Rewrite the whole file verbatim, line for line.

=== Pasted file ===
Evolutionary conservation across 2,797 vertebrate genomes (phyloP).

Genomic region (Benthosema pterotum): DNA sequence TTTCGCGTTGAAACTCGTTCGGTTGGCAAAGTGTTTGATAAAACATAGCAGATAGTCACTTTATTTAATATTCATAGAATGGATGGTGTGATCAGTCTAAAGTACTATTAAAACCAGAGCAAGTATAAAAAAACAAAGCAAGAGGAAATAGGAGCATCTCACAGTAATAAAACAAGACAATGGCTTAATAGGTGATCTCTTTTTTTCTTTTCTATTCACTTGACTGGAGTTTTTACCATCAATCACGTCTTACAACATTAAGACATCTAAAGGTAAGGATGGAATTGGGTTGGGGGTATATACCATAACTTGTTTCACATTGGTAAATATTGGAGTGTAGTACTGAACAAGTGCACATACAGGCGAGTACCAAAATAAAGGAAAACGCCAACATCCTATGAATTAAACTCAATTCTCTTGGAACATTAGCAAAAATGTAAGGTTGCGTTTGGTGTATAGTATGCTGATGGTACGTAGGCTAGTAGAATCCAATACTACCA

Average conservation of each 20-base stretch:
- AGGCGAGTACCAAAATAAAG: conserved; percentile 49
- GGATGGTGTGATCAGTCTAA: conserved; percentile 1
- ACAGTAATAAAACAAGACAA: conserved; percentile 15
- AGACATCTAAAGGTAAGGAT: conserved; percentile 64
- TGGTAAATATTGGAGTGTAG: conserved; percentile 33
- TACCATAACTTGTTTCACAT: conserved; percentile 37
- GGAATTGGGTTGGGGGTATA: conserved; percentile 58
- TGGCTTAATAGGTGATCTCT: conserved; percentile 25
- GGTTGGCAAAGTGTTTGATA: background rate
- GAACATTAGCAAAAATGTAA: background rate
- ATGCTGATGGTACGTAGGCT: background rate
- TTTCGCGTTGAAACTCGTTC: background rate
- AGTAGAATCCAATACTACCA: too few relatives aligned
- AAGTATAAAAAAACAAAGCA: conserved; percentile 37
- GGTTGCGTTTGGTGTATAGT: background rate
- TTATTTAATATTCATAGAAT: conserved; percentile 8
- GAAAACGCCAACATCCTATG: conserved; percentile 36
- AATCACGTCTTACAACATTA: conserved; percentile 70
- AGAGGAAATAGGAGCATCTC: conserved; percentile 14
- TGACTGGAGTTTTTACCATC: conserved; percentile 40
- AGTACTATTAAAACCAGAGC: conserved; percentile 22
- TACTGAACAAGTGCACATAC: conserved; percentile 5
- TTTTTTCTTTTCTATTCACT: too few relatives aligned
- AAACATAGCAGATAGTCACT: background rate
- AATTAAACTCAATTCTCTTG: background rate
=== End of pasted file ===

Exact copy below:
Evolutionary conservation across 2,797 vertebrate genomes (phyloP).

Genomic region (Benthosema pterotum): DNA sequence TTTCGCGTTGAAACTCGTTCGGTTGGCAAAGTGTTTGATAAAACATAGCAGATAGTCACTTTATTTAATATTCATAGAATGGATGGTGTGATCAGTCTAAAGTACTATTAAAACCAGAGCAAGTATAAAAAAACAAAGCAAGAGGAAATAGGAGCATCTCACAGTAATAAAACAAGACAATGGCTTAATAGGTGATCTCTTTTTTTCTTTTCTATTCACTTGACTGGAGTTTTTACCATCAATCACGTCTTACAACATTAAGACATCTAAAGGTAAGGATGGAATTGGGTTGGGGGTATATACCATAACTTGTTTCACATTGGTAAATATTGGAGTGTAGTACTGAACAAGTGCACATACAGGCGAGTACCAAAATAAAGGAAAACGCCAACATCCTATGAATTAAACTCAATTCTCTTGGAACATTAGCAAAAATGTAAGGTTGCGTTTGGTGTATAGTATGCTGATGGTACGTAGGCTAGTAGAATCCAATACTACCA

Average conservation of each 20-base stretch:
- AGGCGAGTACCAAAATAAAG: conserved; percentile 49
- GGATGGTGTGATCAGTCTAA: conserved; percentile 1
- ACAGTAATAAAACAAGACAA: conserved; percentile 15
- AGACATCTAAAGGTAAGGAT: conserved; percentile 64
- TGGTAAATATTGGAGTGTAG: conserved; percentile 33
- TACCATAACTTGTTTCACAT: conserved; percentile 37
- GGAATTGGGTTGGGGGTATA: conserved; percentile 58
- TGGCTTAATAGGTGATCTCT: conserved; percentile 25
- GGTTGGCAAAGTGTTTGATA: background rate
- GAACATTAGCAAAAATGTAA: background rate
- ATGCTGATGGTACGTAGGCT: background rate
- TTTCGCGTTGAAACTCGTTC: background rate
- AGTAGAATCCAATACTACCA: too few relatives aligned
- AAGTATAAAAAAACAAAGCA: conserved; percentile 37
- GGTTGCGTTTGGTGTATAGT: background rate
- TTATTTAATATTCATAGAAT: conserved; percentile 8
- GAAAACGCCAACATCCTATG: conserved; percentile 36
- AATCACGTCTTACAACATTA: conserved; percentile 70
- AGAGGAAATAGGAGCATCTC: conserved; percentile 14
- TGACTGGAGTTTTTACCATC: conserved; percentile 40
- AGTACTATTAAAACCAGAGC: conserved; percentile 22
- TACTGAACAAGTGCACATAC: conserved; percentile 5
- TTTTTTCTTTTCTATTCACT: too few relatives aligned
- AAACATAGCAGATAGTCACT: background rate
- AATTAAACTCAATTCTCTTG: background rate